Protein redesign and engineering has become an important task in pharmaceutical research and development. Recent advances in technology have enabled efficient protein redesign by mimicking natural evolutionary mutation, selection, and amplification steps in the laboratory environment. For any given protein, the number of possible mutations is astronomical. It is impractical to synthesize all sequences or even to investigate all functionally interesting variants. Recently, there has been an increased interest in using machine learning to assist protein redesign, since prediction models can be used to virtually screen a large number of novel sequences. However, many state-of-the-art machine learning models, especially deep learning models, have not been extensively explored. Moreover, only a small selection of protein sequence descriptors has been considered. In this work, the performance of prediction models built using an array of machine learning methods and protein descriptor types, including two novel, single amino acid descriptors and one structure-based three-dimensional descriptor, is benchmarked. The predictions were evaluated on a diverse collection of public and proprietary data sets, using a variety of evaluation metrics. The results of this comparison suggest that Convolution Neural Network models built with amino acid property descriptors are the most widely applicable to the types of protein redesign problems faced in the pharmaceutical industry.
Protein redesign by directed evolution experiments has been widely used in the pharmaceutical industry to develop proteins with improved properties.For example, enzymes are often used for the large-scale synthesis of drugs and drug precursors and must be good catalysts often under conditions different from those that would be optimal for natural enzymes. The directed evolution of proteins consists of multiple rounds of experiments that mimic natural selection. In each round various mutated sequences are created from the best available parent sequence, and desired properties (for example, percentage substrate conversion) are measured in vitro. Desirable variants, for example those that synthesize the most product at a given set of conditions, are carried forward to future rounds of evolution. The process of directed evolution is essentially an optimization problem in the ultrahigh dimensional protein sequence space. Identifying desirable mutations with a finite number of experiments remains challenging.Opportunities to improve the efficiency of identifying desirable mutants through the application of predictive modeling are apparent. Machine learning models can learn relationships between sequences and properties from tested sequences in order to make predictions of the properties for virtual sequences.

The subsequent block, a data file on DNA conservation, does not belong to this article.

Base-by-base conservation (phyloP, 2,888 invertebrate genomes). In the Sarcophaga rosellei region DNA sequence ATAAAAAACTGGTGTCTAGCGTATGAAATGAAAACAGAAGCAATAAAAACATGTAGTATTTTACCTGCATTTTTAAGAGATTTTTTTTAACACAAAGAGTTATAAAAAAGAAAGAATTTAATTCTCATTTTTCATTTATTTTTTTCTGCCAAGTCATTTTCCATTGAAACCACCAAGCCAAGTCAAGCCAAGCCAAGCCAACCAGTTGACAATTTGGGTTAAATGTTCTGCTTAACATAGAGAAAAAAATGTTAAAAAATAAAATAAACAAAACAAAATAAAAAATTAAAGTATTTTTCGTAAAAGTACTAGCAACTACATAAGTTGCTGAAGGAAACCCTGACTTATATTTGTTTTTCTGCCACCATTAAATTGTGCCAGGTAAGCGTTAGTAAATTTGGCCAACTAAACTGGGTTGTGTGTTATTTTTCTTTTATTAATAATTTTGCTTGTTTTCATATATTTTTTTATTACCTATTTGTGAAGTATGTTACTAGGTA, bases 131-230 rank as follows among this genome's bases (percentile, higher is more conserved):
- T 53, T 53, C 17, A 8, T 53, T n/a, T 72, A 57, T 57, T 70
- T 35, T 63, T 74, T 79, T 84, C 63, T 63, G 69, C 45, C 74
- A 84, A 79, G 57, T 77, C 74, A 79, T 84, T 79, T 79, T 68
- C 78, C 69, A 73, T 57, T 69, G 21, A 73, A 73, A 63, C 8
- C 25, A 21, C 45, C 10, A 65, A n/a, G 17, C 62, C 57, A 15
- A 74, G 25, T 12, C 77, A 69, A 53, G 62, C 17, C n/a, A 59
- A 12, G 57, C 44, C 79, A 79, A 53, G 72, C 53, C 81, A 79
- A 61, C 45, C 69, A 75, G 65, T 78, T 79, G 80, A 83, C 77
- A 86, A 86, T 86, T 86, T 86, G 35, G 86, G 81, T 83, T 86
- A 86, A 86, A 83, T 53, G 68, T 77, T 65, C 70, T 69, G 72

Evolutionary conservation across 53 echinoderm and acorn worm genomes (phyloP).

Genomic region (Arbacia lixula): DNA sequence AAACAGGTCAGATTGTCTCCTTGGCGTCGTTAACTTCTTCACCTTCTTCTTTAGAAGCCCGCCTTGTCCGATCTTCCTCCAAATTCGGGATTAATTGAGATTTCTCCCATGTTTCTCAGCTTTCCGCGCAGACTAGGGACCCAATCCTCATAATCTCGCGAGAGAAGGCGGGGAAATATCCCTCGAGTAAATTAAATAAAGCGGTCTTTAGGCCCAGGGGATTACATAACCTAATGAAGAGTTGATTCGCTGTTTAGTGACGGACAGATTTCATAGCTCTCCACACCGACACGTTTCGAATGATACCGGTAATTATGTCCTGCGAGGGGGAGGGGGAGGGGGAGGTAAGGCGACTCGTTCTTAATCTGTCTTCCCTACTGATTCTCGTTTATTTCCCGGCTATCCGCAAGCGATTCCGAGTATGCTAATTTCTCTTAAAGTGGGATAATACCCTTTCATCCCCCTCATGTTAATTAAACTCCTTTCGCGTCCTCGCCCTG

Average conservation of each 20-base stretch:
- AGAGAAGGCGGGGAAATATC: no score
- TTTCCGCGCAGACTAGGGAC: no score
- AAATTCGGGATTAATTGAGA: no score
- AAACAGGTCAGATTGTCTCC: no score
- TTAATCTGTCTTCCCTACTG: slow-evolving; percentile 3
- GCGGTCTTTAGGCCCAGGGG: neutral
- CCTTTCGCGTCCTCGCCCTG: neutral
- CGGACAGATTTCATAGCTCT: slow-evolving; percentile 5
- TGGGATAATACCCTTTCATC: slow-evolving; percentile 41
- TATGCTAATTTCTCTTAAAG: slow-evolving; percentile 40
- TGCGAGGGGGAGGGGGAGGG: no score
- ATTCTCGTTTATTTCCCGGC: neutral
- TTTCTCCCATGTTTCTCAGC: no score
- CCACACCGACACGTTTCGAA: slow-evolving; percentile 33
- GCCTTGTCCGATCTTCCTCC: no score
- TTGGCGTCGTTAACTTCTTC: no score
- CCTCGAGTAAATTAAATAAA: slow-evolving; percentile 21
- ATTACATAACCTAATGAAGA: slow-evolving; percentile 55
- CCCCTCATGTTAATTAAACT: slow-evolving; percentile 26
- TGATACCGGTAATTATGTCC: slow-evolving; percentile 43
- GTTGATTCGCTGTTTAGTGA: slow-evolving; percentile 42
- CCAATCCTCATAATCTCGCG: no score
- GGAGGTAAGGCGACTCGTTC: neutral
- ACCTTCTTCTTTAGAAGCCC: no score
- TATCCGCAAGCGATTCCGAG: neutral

Illustration of different approaches for creating numerical descriptors from input protein sequence, which is the first step in building machine learning prediction models for proteins (left flowchart). Please note that the examples described here are for a single protein sequence, and the feature construction strategy can easily be expanded to represent a full data set of aligned sequences: (top) protein feature vector or matrix created from single amino acid properties and mutation locations; (middle) protein feature vector based on ProtVec, which is a widely used embedding feature of 3-gram; and (bottom) protein feature vector created from the 3D structure.
Computational approaches can therefore guide the design of future rounds of experiments to synthesize only the most promising sequences.Recently the application of machine learning models in this field has attracted increasing attention. The application of machine learning to protein optimization requires descriptors that are appropriate for the information rich protein sequences. Some protein sequence descriptors have already been successfully applied to sequence-based protein classification and ligand docking problems, wherein descriptors such as amino acid composition (dipeptide, tripeptide composition), predicted secondary structure and predicted solvent accessibility, histograms of torsion angles density and amino acid distances density, k-Spaced Amino Acid Pairs and Conjoint Triad, and 3D grid protein–ligand structures have been employed.